NATO says Syria military option should stay open
NATO Secretary General Anders Fogh Rasmussen said today that the threat of military action should remain on the table to make Syria keep its promises on giving up chemical weapons.
London: NATO Secretary General Anders Fogh Rasmussen said today that the threat of military action should remain on the table to make Syria keep its promises on giving up chemical weapons.
Speaking after he met British Prime Minister David Cameron in London, Rasmussen welcomed the recent US-Russian agreement under which the Assad regime says it will give up its poison gas stocks.
Damascus said earlier it was confident the UN Security Council will not adopt a resolution on its chemical weapons under Chapter VII, which could allow the use of force.
But Rasmussen said: "I would expect the Syrian regime to fully comply with the demands of the international community and in the case of non-compliance we will need a very firm international response."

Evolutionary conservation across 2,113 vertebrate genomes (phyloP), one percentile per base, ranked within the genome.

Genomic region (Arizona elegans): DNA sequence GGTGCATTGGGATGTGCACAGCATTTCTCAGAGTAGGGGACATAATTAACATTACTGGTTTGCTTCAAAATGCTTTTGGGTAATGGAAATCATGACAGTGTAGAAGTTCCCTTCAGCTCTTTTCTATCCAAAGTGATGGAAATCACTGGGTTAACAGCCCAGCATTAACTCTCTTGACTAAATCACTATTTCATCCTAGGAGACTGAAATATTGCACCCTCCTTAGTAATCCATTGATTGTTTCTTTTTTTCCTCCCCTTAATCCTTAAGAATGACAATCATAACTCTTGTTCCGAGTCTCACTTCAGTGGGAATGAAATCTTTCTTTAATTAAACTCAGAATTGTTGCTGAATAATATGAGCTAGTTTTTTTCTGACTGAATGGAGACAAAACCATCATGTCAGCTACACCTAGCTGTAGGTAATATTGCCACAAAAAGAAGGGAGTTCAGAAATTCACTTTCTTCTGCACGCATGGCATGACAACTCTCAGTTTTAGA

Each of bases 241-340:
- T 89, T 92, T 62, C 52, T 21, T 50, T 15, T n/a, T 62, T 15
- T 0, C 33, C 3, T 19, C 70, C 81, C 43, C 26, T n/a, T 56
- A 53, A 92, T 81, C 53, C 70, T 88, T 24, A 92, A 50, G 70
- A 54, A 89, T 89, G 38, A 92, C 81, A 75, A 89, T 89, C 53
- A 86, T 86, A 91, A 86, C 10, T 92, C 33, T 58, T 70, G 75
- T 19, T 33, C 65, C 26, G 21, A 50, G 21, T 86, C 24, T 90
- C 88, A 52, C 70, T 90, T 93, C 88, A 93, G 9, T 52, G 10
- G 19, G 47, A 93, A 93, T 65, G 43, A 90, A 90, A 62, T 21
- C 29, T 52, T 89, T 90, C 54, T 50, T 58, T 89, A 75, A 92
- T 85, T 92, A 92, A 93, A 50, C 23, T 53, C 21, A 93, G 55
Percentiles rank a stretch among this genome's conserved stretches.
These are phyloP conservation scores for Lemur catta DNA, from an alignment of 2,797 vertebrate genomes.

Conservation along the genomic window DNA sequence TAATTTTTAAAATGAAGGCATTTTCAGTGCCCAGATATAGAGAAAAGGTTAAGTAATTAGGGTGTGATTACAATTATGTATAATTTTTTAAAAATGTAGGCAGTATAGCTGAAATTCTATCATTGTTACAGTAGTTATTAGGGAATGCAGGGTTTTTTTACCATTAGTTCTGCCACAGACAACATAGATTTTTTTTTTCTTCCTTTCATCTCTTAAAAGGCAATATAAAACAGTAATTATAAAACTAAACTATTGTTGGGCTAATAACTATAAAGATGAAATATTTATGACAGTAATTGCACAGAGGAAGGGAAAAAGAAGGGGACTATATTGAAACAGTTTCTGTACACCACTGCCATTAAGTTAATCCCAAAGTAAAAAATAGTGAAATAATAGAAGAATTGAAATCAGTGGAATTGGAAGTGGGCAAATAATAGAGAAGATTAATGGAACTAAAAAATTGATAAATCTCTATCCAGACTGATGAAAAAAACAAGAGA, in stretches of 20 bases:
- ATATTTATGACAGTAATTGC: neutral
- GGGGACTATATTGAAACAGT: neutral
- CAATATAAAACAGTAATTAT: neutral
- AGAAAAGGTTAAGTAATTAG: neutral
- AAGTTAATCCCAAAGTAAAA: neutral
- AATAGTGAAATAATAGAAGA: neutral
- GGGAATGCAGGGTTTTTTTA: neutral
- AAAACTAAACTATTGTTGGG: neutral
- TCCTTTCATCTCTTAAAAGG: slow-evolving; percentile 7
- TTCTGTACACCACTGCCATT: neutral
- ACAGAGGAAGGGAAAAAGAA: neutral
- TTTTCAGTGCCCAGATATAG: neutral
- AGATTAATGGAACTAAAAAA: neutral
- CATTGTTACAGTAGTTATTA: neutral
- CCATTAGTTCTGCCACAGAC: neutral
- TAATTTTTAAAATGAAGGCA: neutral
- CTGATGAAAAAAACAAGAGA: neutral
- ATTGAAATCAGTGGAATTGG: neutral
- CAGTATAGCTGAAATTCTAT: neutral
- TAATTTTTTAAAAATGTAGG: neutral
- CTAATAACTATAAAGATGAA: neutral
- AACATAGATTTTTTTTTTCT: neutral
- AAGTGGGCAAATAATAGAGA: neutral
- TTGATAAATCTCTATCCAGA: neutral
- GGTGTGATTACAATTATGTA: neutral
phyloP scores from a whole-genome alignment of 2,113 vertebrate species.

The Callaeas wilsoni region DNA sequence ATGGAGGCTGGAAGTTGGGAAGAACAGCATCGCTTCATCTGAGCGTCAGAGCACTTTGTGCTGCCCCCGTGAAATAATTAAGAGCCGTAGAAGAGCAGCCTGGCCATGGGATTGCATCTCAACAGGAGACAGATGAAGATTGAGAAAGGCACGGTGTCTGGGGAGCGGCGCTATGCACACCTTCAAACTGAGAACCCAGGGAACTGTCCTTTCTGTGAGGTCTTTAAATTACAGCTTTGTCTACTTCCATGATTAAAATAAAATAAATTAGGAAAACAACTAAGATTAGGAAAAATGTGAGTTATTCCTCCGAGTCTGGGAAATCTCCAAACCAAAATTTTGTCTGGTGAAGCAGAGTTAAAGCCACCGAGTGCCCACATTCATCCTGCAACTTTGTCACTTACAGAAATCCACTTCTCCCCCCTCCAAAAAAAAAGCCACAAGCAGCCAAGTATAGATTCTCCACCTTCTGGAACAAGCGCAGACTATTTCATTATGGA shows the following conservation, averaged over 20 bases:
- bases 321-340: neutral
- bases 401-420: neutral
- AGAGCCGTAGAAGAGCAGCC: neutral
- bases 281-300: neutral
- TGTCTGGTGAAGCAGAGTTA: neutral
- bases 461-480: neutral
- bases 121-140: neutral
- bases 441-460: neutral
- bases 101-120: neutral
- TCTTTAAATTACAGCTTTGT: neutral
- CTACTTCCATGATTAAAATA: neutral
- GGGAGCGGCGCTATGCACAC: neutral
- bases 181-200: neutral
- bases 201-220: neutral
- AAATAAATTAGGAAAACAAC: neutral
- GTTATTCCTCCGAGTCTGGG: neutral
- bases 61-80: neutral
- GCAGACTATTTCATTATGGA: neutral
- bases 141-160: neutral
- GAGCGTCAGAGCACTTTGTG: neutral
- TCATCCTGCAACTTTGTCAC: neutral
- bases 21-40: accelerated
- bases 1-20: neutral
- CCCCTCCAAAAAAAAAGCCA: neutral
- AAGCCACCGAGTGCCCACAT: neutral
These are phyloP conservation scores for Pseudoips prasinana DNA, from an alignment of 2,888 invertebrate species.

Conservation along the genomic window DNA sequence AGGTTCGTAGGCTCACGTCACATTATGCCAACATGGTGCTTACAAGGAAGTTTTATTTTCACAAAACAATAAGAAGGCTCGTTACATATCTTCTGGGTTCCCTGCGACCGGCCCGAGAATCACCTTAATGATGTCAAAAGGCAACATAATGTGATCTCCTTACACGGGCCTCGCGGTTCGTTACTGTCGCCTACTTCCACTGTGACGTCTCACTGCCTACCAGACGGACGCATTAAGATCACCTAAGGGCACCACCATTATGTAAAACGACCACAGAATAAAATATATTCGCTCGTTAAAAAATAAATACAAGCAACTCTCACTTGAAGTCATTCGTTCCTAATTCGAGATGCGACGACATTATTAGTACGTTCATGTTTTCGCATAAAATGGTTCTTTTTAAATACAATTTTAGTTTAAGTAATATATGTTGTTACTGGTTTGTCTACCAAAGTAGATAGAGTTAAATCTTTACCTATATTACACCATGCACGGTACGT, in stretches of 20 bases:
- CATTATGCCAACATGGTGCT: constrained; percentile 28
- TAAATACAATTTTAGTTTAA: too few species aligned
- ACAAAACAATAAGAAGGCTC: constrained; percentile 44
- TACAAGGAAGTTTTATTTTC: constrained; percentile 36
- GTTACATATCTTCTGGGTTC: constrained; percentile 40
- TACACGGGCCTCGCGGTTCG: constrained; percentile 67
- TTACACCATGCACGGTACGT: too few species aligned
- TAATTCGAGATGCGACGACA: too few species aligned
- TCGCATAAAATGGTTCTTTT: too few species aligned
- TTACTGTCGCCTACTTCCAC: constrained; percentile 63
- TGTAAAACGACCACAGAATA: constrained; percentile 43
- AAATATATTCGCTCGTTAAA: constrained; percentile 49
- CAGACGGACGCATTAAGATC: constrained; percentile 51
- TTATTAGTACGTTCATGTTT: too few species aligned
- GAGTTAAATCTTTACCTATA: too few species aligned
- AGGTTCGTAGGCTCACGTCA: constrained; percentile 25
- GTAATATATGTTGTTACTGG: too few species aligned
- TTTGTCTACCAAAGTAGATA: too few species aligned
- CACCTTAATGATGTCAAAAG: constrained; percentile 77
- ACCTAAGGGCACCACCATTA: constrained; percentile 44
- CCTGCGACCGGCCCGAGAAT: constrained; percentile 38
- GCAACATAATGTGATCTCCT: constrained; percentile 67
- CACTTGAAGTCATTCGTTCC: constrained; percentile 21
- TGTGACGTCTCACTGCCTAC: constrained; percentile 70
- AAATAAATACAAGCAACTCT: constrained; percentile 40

"I do believe that the credible threat of military action was the reason why diplomacy got a chance and I think in order to keep momentum in the diplomatic and political process the military option should still be on the table," he told reporters in Downing Street.
The alliance chief said it was "crucial that the UN Security Council expeditiously adopts a firm resolution that can constitute the framework for a swift, secure and verifiable elimination of all chemical weapons in Syria".
Rasmussen said the use of chemical weapons "is a crime, is a violation of international law and those responsible must be held accountable".
US President Barack Obama threatened military action against Syria following an August 21 chemical weapons attack on a Damascus suburb that allegedly killed hundreds of people, but held off after the US-Russian deal.
The United States, France and Britain want compulsory measures under Chapter VII of the UN Charter if Syria does not uphold the disarmament plan.
But Russia, a key ally of Syrian President Bashar al-Assad, is firmly opposed to anything that could pave the way for the use of force.